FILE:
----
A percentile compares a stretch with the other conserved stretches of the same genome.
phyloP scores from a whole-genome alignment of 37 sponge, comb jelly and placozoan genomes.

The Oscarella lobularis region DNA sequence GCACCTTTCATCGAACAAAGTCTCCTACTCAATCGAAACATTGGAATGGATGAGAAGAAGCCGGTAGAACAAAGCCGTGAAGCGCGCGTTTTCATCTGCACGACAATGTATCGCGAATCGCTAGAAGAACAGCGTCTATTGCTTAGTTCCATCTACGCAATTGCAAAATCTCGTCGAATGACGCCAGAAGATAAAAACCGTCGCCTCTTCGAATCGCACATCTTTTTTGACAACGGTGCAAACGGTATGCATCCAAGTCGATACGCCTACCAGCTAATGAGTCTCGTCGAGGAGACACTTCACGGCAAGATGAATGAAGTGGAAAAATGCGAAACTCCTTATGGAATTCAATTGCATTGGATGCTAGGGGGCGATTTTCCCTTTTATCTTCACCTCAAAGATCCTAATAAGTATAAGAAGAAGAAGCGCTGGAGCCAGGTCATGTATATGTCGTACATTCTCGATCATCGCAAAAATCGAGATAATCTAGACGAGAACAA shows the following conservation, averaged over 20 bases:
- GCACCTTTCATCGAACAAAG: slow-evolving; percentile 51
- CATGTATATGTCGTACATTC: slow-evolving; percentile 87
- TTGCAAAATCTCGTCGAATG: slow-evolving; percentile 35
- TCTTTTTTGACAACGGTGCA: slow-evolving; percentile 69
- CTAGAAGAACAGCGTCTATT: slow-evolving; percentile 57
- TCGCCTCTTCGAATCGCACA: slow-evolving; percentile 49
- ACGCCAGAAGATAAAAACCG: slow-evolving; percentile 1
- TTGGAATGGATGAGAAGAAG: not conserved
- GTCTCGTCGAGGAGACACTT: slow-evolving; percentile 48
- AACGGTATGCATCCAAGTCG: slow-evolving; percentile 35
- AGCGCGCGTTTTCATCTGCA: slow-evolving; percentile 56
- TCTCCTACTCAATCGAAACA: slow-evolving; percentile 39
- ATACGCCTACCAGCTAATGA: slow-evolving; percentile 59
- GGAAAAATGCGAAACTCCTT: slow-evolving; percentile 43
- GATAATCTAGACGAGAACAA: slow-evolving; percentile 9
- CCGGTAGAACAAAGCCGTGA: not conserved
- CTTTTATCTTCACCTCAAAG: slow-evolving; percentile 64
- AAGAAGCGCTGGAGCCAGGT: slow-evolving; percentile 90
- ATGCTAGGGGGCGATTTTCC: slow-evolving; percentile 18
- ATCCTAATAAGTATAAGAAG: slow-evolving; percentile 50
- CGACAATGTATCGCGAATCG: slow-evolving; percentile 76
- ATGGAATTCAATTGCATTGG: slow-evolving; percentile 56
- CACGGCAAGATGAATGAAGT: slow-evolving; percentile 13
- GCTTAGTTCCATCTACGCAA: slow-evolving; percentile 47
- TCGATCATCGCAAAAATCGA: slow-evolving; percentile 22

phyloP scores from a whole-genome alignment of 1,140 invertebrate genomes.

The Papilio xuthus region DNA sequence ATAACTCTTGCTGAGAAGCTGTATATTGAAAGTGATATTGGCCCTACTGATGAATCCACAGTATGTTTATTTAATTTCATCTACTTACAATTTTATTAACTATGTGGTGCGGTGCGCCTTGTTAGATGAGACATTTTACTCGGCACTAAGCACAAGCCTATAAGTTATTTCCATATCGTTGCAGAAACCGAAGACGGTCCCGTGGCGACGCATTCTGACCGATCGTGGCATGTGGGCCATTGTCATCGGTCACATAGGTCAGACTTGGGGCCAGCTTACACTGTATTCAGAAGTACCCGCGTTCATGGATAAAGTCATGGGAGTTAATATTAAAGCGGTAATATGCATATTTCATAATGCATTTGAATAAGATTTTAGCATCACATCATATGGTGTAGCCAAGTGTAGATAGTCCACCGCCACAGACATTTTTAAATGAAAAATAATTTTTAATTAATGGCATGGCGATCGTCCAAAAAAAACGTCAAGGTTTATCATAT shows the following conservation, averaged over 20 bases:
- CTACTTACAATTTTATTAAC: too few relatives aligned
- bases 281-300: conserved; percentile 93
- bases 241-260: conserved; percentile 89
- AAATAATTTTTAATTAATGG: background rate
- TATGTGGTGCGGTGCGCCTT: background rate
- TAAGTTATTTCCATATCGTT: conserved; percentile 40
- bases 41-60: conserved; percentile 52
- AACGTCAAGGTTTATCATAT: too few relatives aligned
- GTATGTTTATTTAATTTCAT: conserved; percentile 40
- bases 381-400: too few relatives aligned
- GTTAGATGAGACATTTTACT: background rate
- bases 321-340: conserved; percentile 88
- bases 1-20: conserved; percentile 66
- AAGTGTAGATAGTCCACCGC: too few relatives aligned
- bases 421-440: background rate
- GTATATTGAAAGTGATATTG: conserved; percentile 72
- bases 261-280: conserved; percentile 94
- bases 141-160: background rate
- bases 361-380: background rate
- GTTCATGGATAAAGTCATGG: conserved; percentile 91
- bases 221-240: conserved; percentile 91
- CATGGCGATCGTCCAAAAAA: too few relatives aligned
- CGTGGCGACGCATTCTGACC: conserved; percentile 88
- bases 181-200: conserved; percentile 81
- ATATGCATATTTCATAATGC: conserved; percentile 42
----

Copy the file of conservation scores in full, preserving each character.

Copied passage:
A percentile compares a stretch with the other conserved stretches of the same genome.
phyloP scores from a whole-genome alignment of 37 sponge, comb jelly and placozoan genomes.

The Oscarella lobularis region DNA sequence GCACCTTTCATCGAACAAAGTCTCCTACTCAATCGAAACATTGGAATGGATGAGAAGAAGCCGGTAGAACAAAGCCGTGAAGCGCGCGTTTTCATCTGCACGACAATGTATCGCGAATCGCTAGAAGAACAGCGTCTATTGCTTAGTTCCATCTACGCAATTGCAAAATCTCGTCGAATGACGCCAGAAGATAAAAACCGTCGCCTCTTCGAATCGCACATCTTTTTTGACAACGGTGCAAACGGTATGCATCCAAGTCGATACGCCTACCAGCTAATGAGTCTCGTCGAGGAGACACTTCACGGCAAGATGAATGAAGTGGAAAAATGCGAAACTCCTTATGGAATTCAATTGCATTGGATGCTAGGGGGCGATTTTCCCTTTTATCTTCACCTCAAAGATCCTAATAAGTATAAGAAGAAGAAGCGCTGGAGCCAGGTCATGTATATGTCGTACATTCTCGATCATCGCAAAAATCGAGATAATCTAGACGAGAACAA shows the following conservation, averaged over 20 bases:
- GCACCTTTCATCGAACAAAG: slow-evolving; percentile 51
- CATGTATATGTCGTACATTC: slow-evolving; percentile 87
- TTGCAAAATCTCGTCGAATG: slow-evolving; percentile 35
- TCTTTTTTGACAACGGTGCA: slow-evolving; percentile 69
- CTAGAAGAACAGCGTCTATT: slow-evolving; percentile 57
- TCGCCTCTTCGAATCGCACA: slow-evolving; percentile 49
- ACGCCAGAAGATAAAAACCG: slow-evolving; percentile 1
- TTGGAATGGATGAGAAGAAG: not conserved
- GTCTCGTCGAGGAGACACTT: slow-evolving; percentile 48
- AACGGTATGCATCCAAGTCG: slow-evolving; percentile 35
- AGCGCGCGTTTTCATCTGCA: slow-evolving; percentile 56
- TCTCCTACTCAATCGAAACA: slow-evolving; percentile 39
- ATACGCCTACCAGCTAATGA: slow-evolving; percentile 59
- GGAAAAATGCGAAACTCCTT: slow-evolving; percentile 43
- GATAATCTAGACGAGAACAA: slow-evolving; percentile 9
- CCGGTAGAACAAAGCCGTGA: not conserved
- CTTTTATCTTCACCTCAAAG: slow-evolving; percentile 64
- AAGAAGCGCTGGAGCCAGGT: slow-evolving; percentile 90
- ATGCTAGGGGGCGATTTTCC: slow-evolving; percentile 18
- ATCCTAATAAGTATAAGAAG: slow-evolving; percentile 50
- CGACAATGTATCGCGAATCG: slow-evolving; percentile 76
- ATGGAATTCAATTGCATTGG: slow-evolving; percentile 56
- CACGGCAAGATGAATGAAGT: slow-evolving; percentile 13
- GCTTAGTTCCATCTACGCAA: slow-evolving; percentile 47
- TCGATCATCGCAAAAATCGA: slow-evolving; percentile 22

phyloP scores from a whole-genome alignment of 1,140 invertebrate genomes.

The Papilio xuthus region DNA sequence ATAACTCTTGCTGAGAAGCTGTATATTGAAAGTGATATTGGCCCTACTGATGAATCCACAGTATGTTTATTTAATTTCATCTACTTACAATTTTATTAACTATGTGGTGCGGTGCGCCTTGTTAGATGAGACATTTTACTCGGCACTAAGCACAAGCCTATAAGTTATTTCCATATCGTTGCAGAAACCGAAGACGGTCCCGTGGCGACGCATTCTGACCGATCGTGGCATGTGGGCCATTGTCATCGGTCACATAGGTCAGACTTGGGGCCAGCTTACACTGTATTCAGAAGTACCCGCGTTCATGGATAAAGTCATGGGAGTTAATATTAAAGCGGTAATATGCATATTTCATAATGCATTTGAATAAGATTTTAGCATCACATCATATGGTGTAGCCAAGTGTAGATAGTCCACCGCCACAGACATTTTTAAATGAAAAATAATTTTTAATTAATGGCATGGCGATCGTCCAAAAAAAACGTCAAGGTTTATCATAT shows the following conservation, averaged over 20 bases:
- CTACTTACAATTTTATTAAC: too few relatives aligned
- bases 281-300: conserved; percentile 93
- bases 241-260: conserved; percentile 89
- AAATAATTTTTAATTAATGG: background rate
- TATGTGGTGCGGTGCGCCTT: background rate
- TAAGTTATTTCCATATCGTT: conserved; percentile 40
- bases 41-60: conserved; percentile 52
- AACGTCAAGGTTTATCATAT: too few relatives aligned
- GTATGTTTATTTAATTTCAT: conserved; percentile 40
- bases 381-400: too few relatives aligned
- GTTAGATGAGACATTTTACT: background rate
- bases 321-340: conserved; percentile 88
- bases 1-20: conserved; percentile 66
- AAGTGTAGATAGTCCACCGC: too few relatives aligned
- bases 421-440: background rate
- GTATATTGAAAGTGATATTG: conserved; percentile 72
- bases 261-280: conserved; percentile 94
- bases 141-160: background rate
- bases 361-380: background rate
- GTTCATGGATAAAGTCATGG: conserved; percentile 91
- bases 221-240: conserved; percentile 91
- CATGGCGATCGTCCAAAAAA: too few relatives aligned
- CGTGGCGACGCATTCTGACC: conserved; percentile 88
- bases 181-200: conserved; percentile 81
- ATATGCATATTTCATAATGC: conserved; percentile 42